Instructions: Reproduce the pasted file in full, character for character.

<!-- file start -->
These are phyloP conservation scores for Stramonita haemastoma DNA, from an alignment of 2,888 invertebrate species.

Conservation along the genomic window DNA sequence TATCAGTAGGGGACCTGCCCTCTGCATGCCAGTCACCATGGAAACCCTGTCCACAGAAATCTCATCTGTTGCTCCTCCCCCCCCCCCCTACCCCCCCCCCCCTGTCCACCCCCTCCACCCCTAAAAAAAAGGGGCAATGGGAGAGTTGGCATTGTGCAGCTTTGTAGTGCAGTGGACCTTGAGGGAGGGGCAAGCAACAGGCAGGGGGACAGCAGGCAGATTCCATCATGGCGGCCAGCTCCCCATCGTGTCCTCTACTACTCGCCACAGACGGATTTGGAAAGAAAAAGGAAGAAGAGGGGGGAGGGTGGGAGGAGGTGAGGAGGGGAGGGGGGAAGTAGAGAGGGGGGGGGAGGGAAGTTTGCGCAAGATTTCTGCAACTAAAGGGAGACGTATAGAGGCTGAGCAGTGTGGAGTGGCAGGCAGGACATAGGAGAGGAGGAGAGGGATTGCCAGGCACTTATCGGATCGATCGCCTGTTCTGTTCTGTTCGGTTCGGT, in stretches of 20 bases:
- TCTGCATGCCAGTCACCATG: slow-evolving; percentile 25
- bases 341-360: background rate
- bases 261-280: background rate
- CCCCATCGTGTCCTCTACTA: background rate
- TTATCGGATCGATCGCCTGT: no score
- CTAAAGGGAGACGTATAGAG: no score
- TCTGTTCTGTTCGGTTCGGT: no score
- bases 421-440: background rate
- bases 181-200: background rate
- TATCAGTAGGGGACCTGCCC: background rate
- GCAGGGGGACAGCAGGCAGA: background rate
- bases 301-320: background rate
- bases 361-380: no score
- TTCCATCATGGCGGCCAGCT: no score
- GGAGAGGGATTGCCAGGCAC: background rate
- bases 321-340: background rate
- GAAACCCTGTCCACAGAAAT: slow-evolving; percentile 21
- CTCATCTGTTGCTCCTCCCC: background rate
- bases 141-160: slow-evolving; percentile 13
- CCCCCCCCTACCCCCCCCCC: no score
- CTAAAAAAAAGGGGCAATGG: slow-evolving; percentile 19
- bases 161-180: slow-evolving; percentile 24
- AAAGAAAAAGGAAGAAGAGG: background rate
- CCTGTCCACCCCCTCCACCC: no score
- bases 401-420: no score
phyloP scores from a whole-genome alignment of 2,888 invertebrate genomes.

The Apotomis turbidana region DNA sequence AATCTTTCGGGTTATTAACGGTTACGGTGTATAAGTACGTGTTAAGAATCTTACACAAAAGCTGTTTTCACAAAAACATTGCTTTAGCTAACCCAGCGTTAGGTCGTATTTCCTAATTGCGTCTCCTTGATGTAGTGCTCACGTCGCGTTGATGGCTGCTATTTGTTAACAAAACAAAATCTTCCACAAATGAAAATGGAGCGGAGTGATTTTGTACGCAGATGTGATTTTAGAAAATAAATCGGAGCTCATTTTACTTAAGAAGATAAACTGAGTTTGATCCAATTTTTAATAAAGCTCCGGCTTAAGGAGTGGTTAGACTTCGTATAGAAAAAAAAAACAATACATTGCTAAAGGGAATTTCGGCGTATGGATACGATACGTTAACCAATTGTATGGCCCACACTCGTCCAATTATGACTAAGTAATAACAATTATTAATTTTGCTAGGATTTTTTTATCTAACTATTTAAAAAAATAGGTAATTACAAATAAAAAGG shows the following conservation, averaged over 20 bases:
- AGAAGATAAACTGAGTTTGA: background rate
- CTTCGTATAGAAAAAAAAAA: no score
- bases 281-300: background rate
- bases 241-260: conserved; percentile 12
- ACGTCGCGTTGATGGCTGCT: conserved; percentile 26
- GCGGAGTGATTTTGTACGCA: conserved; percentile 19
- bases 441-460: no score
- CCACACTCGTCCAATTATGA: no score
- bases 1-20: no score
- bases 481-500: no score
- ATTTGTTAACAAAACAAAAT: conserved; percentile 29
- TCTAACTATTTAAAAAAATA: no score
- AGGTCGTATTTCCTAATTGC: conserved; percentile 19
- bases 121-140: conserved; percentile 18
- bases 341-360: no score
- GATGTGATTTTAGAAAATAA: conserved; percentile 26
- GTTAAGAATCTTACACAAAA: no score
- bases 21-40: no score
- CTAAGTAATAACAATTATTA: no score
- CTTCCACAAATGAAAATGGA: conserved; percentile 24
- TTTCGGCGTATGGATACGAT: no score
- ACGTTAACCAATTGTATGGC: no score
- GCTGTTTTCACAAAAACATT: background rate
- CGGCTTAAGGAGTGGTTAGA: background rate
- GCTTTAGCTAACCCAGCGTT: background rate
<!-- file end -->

These are phyloP conservation scores for Stramonita haemastoma DNA, from an alignment of 2,888 invertebrate species.

Conservation along the genomic window DNA sequence TATCAGTAGGGGACCTGCCCTCTGCATGCCAGTCACCATGGAAACCCTGTCCACAGAAATCTCATCTGTTGCTCCTCCCCCCCCCCCCTACCCCCCCCCCCCTGTCCACCCCCTCCACCCCTAAAAAAAAGGGGCAATGGGAGAGTTGGCATTGTGCAGCTTTGTAGTGCAGTGGACCTTGAGGGAGGGGCAAGCAACAGGCAGGGGGACAGCAGGCAGATTCCATCATGGCGGCCAGCTCCCCATCGTGTCCTCTACTACTCGCCACAGACGGATTTGGAAAGAAAAAGGAAGAAGAGGGGGGAGGGTGGGAGGAGGTGAGGAGGGGAGGGGGGAAGTAGAGAGGGGGGGGGAGGGAAGTTTGCGCAAGATTTCTGCAACTAAAGGGAGACGTATAGAGGCTGAGCAGTGTGGAGTGGCAGGCAGGACATAGGAGAGGAGGAGAGGGATTGCCAGGCACTTATCGGATCGATCGCCTGTTCTGTTCTGTTCGGTTCGGT, in stretches of 20 bases:
- TCTGCATGCCAGTCACCATG: slow-evolving; percentile 25
- bases 341-360: background rate
- bases 261-280: background rate
- CCCCATCGTGTCCTCTACTA: background rate
- TTATCGGATCGATCGCCTGT: no score
- CTAAAGGGAGACGTATAGAG: no score
- TCTGTTCTGTTCGGTTCGGT: no score
- bases 421-440: background rate
- bases 181-200: background rate
- TATCAGTAGGGGACCTGCCC: background rate
- GCAGGGGGACAGCAGGCAGA: background rate
- bases 301-320: background rate
- bases 361-380: no score
- TTCCATCATGGCGGCCAGCT: no score
- GGAGAGGGATTGCCAGGCAC: background rate
- bases 321-340: background rate
- GAAACCCTGTCCACAGAAAT: slow-evolving; percentile 21
- CTCATCTGTTGCTCCTCCCC: background rate
- bases 141-160: slow-evolving; percentile 13
- CCCCCCCCTACCCCCCCCCC: no score
- CTAAAAAAAAGGGGCAATGG: slow-evolving; percentile 19
- bases 161-180: slow-evolving; percentile 24
- AAAGAAAAAGGAAGAAGAGG: background rate
- CCTGTCCACCCCCTCCACCC: no score
- bases 401-420: no score
phyloP scores from a whole-genome alignment of 2,888 invertebrate genomes.

The Apotomis turbidana region DNA sequence AATCTTTCGGGTTATTAACGGTTACGGTGTATAAGTACGTGTTAAGAATCTTACACAAAAGCTGTTTTCACAAAAACATTGCTTTAGCTAACCCAGCGTTAGGTCGTATTTCCTAATTGCGTCTCCTTGATGTAGTGCTCACGTCGCGTTGATGGCTGCTATTTGTTAACAAAACAAAATCTTCCACAAATGAAAATGGAGCGGAGTGATTTTGTACGCAGATGTGATTTTAGAAAATAAATCGGAGCTCATTTTACTTAAGAAGATAAACTGAGTTTGATCCAATTTTTAATAAAGCTCCGGCTTAAGGAGTGGTTAGACTTCGTATAGAAAAAAAAAACAATACATTGCTAAAGGGAATTTCGGCGTATGGATACGATACGTTAACCAATTGTATGGCCCACACTCGTCCAATTATGACTAAGTAATAACAATTATTAATTTTGCTAGGATTTTTTTATCTAACTATTTAAAAAAATAGGTAATTACAAATAAAAAGG shows the following conservation, averaged over 20 bases:
- AGAAGATAAACTGAGTTTGA: background rate
- CTTCGTATAGAAAAAAAAAA: no score
- bases 281-300: background rate
- bases 241-260: conserved; percentile 12
- ACGTCGCGTTGATGGCTGCT: conserved; percentile 26
- GCGGAGTGATTTTGTACGCA: conserved; percentile 19
- bases 441-460: no score
- CCACACTCGTCCAATTATGA: no score
- bases 1-20: no score
- bases 481-500: no score
- ATTTGTTAACAAAACAAAAT: conserved; percentile 29
- TCTAACTATTTAAAAAAATA: no score
- AGGTCGTATTTCCTAATTGC: conserved; percentile 19
- bases 121-140: conserved; percentile 18
- bases 341-360: no score
- GATGTGATTTTAGAAAATAA: conserved; percentile 26
- GTTAAGAATCTTACACAAAA: no score
- bases 21-40: no score
- CTAAGTAATAACAATTATTA: no score
- CTTCCACAAATGAAAATGGA: conserved; percentile 24
- TTTCGGCGTATGGATACGAT: no score
- ACGTTAACCAATTGTATGGC: no score
- GCTGTTTTCACAAAAACATT: background rate
- CGGCTTAAGGAGTGGTTAGA: background rate
- GCTTTAGCTAACCCAGCGTT: background rate